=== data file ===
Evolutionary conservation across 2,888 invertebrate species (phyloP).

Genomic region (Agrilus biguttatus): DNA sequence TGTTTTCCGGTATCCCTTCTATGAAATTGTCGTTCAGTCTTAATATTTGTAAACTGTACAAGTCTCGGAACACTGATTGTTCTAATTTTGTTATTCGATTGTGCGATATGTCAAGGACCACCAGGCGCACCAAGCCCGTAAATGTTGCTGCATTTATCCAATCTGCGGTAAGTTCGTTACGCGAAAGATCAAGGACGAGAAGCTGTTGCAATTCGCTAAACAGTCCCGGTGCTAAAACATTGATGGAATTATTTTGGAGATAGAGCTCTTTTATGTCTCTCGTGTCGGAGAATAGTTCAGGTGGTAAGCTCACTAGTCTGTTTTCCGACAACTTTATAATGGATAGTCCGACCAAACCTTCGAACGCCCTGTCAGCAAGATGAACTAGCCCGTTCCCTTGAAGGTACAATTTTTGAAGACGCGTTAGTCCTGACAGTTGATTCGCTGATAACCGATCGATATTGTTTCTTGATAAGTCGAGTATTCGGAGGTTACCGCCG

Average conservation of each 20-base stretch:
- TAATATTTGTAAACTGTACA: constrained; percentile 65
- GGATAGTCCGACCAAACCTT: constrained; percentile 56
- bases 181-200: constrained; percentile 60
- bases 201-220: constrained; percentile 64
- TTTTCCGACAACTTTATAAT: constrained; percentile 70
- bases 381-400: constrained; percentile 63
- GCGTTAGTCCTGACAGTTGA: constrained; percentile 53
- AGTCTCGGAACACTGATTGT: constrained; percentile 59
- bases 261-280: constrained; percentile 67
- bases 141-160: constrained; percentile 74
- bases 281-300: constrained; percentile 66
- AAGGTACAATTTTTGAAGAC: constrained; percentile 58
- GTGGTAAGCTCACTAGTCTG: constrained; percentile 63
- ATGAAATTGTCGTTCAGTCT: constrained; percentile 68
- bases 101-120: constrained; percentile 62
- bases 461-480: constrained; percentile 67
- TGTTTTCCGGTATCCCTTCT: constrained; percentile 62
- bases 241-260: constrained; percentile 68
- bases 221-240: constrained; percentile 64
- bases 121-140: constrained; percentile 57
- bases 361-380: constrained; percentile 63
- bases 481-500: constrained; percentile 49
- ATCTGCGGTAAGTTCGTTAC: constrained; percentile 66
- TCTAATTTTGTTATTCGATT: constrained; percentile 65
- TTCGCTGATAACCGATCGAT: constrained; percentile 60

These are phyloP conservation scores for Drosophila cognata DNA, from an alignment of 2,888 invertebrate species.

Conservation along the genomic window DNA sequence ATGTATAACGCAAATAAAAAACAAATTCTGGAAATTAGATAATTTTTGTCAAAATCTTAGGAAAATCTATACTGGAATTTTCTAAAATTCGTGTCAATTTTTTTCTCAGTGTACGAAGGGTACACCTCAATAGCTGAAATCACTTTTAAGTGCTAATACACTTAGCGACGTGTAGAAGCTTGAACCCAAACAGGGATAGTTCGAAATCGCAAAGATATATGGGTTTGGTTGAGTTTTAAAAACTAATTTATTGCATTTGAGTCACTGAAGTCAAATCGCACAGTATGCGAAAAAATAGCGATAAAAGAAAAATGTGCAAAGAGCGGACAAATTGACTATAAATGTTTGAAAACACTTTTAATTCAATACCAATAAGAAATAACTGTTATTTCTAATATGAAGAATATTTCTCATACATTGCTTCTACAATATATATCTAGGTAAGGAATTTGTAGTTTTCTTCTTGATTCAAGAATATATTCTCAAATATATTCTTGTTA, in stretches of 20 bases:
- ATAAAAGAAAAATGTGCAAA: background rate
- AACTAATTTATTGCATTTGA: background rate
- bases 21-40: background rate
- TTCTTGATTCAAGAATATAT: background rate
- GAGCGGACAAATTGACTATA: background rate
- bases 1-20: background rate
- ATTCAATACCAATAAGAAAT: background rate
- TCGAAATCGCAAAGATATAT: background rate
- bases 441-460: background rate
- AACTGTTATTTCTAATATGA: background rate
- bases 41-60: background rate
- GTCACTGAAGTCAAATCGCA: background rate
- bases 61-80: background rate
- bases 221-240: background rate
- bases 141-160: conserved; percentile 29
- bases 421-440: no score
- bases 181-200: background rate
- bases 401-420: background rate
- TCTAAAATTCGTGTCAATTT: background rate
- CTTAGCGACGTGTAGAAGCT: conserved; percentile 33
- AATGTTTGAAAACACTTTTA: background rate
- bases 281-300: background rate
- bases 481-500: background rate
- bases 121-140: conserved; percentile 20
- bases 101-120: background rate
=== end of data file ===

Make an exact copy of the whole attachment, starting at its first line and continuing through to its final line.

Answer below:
Evolutionary conservation across 2,888 invertebrate species (phyloP).

Genomic region (Agrilus biguttatus): DNA sequence TGTTTTCCGGTATCCCTTCTATGAAATTGTCGTTCAGTCTTAATATTTGTAAACTGTACAAGTCTCGGAACACTGATTGTTCTAATTTTGTTATTCGATTGTGCGATATGTCAAGGACCACCAGGCGCACCAAGCCCGTAAATGTTGCTGCATTTATCCAATCTGCGGTAAGTTCGTTACGCGAAAGATCAAGGACGAGAAGCTGTTGCAATTCGCTAAACAGTCCCGGTGCTAAAACATTGATGGAATTATTTTGGAGATAGAGCTCTTTTATGTCTCTCGTGTCGGAGAATAGTTCAGGTGGTAAGCTCACTAGTCTGTTTTCCGACAACTTTATAATGGATAGTCCGACCAAACCTTCGAACGCCCTGTCAGCAAGATGAACTAGCCCGTTCCCTTGAAGGTACAATTTTTGAAGACGCGTTAGTCCTGACAGTTGATTCGCTGATAACCGATCGATATTGTTTCTTGATAAGTCGAGTATTCGGAGGTTACCGCCG

Average conservation of each 20-base stretch:
- TAATATTTGTAAACTGTACA: constrained; percentile 65
- GGATAGTCCGACCAAACCTT: constrained; percentile 56
- bases 181-200: constrained; percentile 60
- bases 201-220: constrained; percentile 64
- TTTTCCGACAACTTTATAAT: constrained; percentile 70
- bases 381-400: constrained; percentile 63
- GCGTTAGTCCTGACAGTTGA: constrained; percentile 53
- AGTCTCGGAACACTGATTGT: constrained; percentile 59
- bases 261-280: constrained; percentile 67
- bases 141-160: constrained; percentile 74
- bases 281-300: constrained; percentile 66
- AAGGTACAATTTTTGAAGAC: constrained; percentile 58
- GTGGTAAGCTCACTAGTCTG: constrained; percentile 63
- ATGAAATTGTCGTTCAGTCT: constrained; percentile 68
- bases 101-120: constrained; percentile 62
- bases 461-480: constrained; percentile 67
- TGTTTTCCGGTATCCCTTCT: constrained; percentile 62
- bases 241-260: constrained; percentile 68
- bases 221-240: constrained; percentile 64
- bases 121-140: constrained; percentile 57
- bases 361-380: constrained; percentile 63
- bases 481-500: constrained; percentile 49
- ATCTGCGGTAAGTTCGTTAC: constrained; percentile 66
- TCTAATTTTGTTATTCGATT: constrained; percentile 65
- TTCGCTGATAACCGATCGAT: constrained; percentile 60

These are phyloP conservation scores for Drosophila cognata DNA, from an alignment of 2,888 invertebrate species.

Conservation along the genomic window DNA sequence ATGTATAACGCAAATAAAAAACAAATTCTGGAAATTAGATAATTTTTGTCAAAATCTTAGGAAAATCTATACTGGAATTTTCTAAAATTCGTGTCAATTTTTTTCTCAGTGTACGAAGGGTACACCTCAATAGCTGAAATCACTTTTAAGTGCTAATACACTTAGCGACGTGTAGAAGCTTGAACCCAAACAGGGATAGTTCGAAATCGCAAAGATATATGGGTTTGGTTGAGTTTTAAAAACTAATTTATTGCATTTGAGTCACTGAAGTCAAATCGCACAGTATGCGAAAAAATAGCGATAAAAGAAAAATGTGCAAAGAGCGGACAAATTGACTATAAATGTTTGAAAACACTTTTAATTCAATACCAATAAGAAATAACTGTTATTTCTAATATGAAGAATATTTCTCATACATTGCTTCTACAATATATATCTAGGTAAGGAATTTGTAGTTTTCTTCTTGATTCAAGAATATATTCTCAAATATATTCTTGTTA, in stretches of 20 bases:
- ATAAAAGAAAAATGTGCAAA: background rate
- AACTAATTTATTGCATTTGA: background rate
- bases 21-40: background rate
- TTCTTGATTCAAGAATATAT: background rate
- GAGCGGACAAATTGACTATA: background rate
- bases 1-20: background rate
- ATTCAATACCAATAAGAAAT: background rate
- TCGAAATCGCAAAGATATAT: background rate
- bases 441-460: background rate
- AACTGTTATTTCTAATATGA: background rate
- bases 41-60: background rate
- GTCACTGAAGTCAAATCGCA: background rate
- bases 61-80: background rate
- bases 221-240: background rate
- bases 141-160: conserved; percentile 29
- bases 421-440: no score
- bases 181-200: background rate
- bases 401-420: background rate
- TCTAAAATTCGTGTCAATTT: background rate
- CTTAGCGACGTGTAGAAGCT: conserved; percentile 33
- AATGTTTGAAAACACTTTTA: background rate
- bases 281-300: background rate
- bases 481-500: background rate
- bases 121-140: conserved; percentile 20
- bases 101-120: background rate